Until we moved to Montana, I didn't decorate for holidays other than Halloween and Christmas/New Years. Since moving I have gotten a lot more interested, maybe because I'd been using Pinterest for about a year by then? Whatever the reason, my holiday decorating tends to run to specific themes: Halloween is for setting creepy/gross scenes; Thanksgiving is for turkey, deer, and pumpkins; Christmas is for trees, and so on. Well, for Easter I want jackalopes, dangit!
|From the Alphabestiary - SO COOL!|
Jackalopes are not easy to come by in formats suitable for seasonal decoration or at crazy-low prices, which I get a bit of thrill from, I admit. This meant I was going to have to make them and probably do so via altering thrift store rabbits. Challenge accepted!
|This 11" bad bun' was only $1.99!|
|The creepy-eyed couple were probably no more than a buck (heh)/buck and a half, but don't have the receipt.|
|Whoever was in charge of painting their eyes did not research rabbit eyes. These buns look they're going to eat your face while you're sleeping!|
I am already in the habit of checking the holiday decoration section of thrift stores when I'm in there, so adding rabbits to my list was a no-brainer. I had to look several times there and in the tchotchkes sections over a several month to find some suitable pieces for my plans.
After lots if digging around on the interwebz via pinterest, craftster, etc. I decided on my choice of methods for changing these into faux chocolate jackalopes. Here we go!
1. I washed and dried the figures. I do wonder what is up with the creepy eyes on the pair... did whoever designed and/or painted these not even bother to look at photos of rabbit eyes? Was this person just that big of a Marty Feldman fan? We may never know.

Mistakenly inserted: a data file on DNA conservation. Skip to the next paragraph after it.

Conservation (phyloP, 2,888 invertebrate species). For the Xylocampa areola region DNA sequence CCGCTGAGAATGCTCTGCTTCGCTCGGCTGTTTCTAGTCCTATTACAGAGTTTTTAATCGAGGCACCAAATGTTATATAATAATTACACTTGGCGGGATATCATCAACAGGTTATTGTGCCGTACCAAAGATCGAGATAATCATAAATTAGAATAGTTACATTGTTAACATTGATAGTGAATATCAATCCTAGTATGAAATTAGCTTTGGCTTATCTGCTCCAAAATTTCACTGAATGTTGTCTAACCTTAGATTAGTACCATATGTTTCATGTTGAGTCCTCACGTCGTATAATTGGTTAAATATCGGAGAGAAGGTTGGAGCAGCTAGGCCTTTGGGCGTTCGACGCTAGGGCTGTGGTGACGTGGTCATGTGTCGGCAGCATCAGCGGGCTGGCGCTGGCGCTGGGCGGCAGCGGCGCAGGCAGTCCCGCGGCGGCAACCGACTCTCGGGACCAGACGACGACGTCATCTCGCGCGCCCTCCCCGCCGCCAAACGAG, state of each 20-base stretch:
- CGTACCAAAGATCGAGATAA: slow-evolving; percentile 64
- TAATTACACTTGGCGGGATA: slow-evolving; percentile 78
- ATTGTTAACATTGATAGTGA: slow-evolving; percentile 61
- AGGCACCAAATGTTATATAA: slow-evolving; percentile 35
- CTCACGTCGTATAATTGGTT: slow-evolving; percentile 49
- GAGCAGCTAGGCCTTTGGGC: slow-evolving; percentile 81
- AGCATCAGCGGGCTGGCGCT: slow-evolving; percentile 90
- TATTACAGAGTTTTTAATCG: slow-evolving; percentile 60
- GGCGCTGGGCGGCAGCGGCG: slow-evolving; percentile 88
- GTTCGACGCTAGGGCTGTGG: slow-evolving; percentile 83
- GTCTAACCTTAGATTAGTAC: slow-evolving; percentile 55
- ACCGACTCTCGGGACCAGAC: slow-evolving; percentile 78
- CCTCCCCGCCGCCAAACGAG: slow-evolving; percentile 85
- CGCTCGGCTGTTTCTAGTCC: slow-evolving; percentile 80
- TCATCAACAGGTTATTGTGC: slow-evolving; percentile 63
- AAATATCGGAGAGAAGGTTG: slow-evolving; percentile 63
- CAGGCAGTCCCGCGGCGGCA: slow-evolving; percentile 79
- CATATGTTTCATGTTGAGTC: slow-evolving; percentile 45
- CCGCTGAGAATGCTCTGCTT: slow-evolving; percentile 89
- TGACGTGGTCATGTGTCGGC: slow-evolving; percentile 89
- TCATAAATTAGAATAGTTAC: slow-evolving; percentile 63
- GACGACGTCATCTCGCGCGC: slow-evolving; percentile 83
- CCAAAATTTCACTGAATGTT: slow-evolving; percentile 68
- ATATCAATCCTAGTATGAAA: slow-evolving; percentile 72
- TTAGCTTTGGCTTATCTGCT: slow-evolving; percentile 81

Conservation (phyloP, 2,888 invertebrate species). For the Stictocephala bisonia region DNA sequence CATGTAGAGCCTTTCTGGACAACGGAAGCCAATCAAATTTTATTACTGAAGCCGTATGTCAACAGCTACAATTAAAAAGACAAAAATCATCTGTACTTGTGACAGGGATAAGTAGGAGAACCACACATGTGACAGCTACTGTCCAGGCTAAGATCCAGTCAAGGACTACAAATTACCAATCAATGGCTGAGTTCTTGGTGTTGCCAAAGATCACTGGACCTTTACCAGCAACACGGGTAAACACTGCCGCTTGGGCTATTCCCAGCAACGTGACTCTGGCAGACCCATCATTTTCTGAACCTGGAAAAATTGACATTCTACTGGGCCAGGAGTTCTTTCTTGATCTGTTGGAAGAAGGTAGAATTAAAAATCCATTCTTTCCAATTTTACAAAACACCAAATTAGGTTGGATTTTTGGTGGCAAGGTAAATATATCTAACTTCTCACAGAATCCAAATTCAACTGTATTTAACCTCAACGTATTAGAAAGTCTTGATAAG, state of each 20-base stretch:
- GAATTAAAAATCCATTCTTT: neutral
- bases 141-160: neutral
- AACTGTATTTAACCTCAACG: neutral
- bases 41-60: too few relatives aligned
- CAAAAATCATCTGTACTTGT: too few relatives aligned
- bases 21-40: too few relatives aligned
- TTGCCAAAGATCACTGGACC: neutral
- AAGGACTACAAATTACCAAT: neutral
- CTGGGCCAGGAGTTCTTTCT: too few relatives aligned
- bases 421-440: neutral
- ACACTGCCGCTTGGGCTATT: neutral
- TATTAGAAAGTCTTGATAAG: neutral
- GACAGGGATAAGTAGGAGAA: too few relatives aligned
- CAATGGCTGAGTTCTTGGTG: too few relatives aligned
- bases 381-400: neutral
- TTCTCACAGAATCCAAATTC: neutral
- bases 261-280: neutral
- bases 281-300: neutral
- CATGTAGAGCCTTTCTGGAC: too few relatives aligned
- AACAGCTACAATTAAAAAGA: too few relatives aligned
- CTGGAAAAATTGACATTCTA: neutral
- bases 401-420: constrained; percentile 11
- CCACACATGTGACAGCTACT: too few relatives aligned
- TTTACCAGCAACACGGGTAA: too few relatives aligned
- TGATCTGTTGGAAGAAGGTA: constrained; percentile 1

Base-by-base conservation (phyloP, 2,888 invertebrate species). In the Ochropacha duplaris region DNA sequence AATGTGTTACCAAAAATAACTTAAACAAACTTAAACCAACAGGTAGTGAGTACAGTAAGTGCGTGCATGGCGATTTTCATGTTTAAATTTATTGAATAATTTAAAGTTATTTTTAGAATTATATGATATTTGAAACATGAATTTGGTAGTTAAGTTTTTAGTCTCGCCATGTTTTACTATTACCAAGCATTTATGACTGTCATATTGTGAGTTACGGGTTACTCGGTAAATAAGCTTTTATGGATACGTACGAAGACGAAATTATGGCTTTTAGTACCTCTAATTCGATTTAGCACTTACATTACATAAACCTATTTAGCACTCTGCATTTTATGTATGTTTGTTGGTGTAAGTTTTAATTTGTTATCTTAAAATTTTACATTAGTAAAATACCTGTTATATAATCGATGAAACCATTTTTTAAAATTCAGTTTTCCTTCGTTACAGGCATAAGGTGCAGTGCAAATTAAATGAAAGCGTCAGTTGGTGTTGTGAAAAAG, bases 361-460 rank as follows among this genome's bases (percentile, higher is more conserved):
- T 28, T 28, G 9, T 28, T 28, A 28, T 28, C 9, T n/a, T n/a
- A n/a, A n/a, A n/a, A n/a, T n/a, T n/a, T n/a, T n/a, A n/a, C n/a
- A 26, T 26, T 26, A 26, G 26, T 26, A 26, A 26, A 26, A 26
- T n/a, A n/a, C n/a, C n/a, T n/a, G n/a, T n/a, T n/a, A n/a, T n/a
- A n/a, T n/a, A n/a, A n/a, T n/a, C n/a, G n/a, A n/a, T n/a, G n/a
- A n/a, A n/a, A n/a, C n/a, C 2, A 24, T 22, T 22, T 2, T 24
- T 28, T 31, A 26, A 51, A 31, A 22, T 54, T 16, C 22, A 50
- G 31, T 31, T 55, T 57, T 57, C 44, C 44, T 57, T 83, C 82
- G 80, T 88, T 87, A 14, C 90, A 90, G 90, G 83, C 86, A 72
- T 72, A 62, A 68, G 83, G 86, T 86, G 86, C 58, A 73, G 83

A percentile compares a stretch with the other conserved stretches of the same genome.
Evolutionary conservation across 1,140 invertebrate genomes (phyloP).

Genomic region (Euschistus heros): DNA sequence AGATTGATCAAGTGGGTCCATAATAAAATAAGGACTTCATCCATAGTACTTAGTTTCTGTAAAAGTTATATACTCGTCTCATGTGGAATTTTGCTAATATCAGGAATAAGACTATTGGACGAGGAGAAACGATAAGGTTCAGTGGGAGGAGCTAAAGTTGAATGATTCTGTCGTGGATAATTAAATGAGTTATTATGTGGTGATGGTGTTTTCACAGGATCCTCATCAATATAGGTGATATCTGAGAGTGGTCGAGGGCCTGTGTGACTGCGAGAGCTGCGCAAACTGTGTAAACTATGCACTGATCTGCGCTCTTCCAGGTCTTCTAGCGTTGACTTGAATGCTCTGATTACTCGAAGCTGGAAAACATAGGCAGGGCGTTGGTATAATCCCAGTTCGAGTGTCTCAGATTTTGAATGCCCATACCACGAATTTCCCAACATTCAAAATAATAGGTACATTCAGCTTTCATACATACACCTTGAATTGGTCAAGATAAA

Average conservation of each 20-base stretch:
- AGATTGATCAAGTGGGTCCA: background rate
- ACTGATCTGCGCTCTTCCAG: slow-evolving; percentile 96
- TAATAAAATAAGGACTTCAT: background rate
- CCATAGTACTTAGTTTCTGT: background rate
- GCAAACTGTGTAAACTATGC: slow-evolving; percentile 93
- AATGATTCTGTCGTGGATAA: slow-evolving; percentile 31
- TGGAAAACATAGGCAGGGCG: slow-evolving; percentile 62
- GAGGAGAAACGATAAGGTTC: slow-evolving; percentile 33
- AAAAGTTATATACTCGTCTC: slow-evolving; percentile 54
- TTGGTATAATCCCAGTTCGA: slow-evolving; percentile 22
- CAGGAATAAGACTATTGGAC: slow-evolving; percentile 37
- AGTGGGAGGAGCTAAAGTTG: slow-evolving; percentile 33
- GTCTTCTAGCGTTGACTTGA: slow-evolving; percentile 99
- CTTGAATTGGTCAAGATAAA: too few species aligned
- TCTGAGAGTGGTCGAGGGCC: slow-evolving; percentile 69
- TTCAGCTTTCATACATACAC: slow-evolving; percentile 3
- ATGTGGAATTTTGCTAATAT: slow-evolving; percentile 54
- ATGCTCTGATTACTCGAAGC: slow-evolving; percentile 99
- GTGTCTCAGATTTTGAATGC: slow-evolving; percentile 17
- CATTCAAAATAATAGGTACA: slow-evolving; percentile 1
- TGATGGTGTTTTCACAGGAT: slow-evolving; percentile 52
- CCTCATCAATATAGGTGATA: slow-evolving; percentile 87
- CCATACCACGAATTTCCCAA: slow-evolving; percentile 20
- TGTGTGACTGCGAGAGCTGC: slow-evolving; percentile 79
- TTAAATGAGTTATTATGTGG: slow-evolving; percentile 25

2. I marked and drilled holes for antlers using representations of jackalopes I found online as a reference for placement.
For the 11" ceramic rabbit, I used a rotary tool with silicon carbide grinder bit ($6.99/2, and will be able to use for other projects) and kept water on hand to keep the piece from over heating.
|I did a practice run on the bottom just to get the hang of this. It was my first drilling-into-ceramic project ever!|
For the resin pair, I used a drill with standard drill bits, 1/16" and 3/32", because I value a pilot hole (already had these).
3. After dusting them off, I used Rustoleum Painter's Touch 2X Ultra Cover, Espresso, in a satin finish to paint all the surfaces ($3.44, still have about half of a can, maybe a bit more). I did about 3 coats, all applied several seconds apart + a quick little touch up in a few spots after the first round dried.
|I wanted to get the bottom and the down-facing stuff first, I stuck him head-first into this bucket.|
|After painting the underside, I set him on top of the overturned bucket to get the rest.|
|Obviously, I set up the spray painting in the nearly empty wood shed - here's the big 'um still wet.|
|Even sitting on their paint stand (i.e. bucket), one can see how much less creepy these two are with a coat of paint.|
~ And here is where this project stopped being quick & easy. ~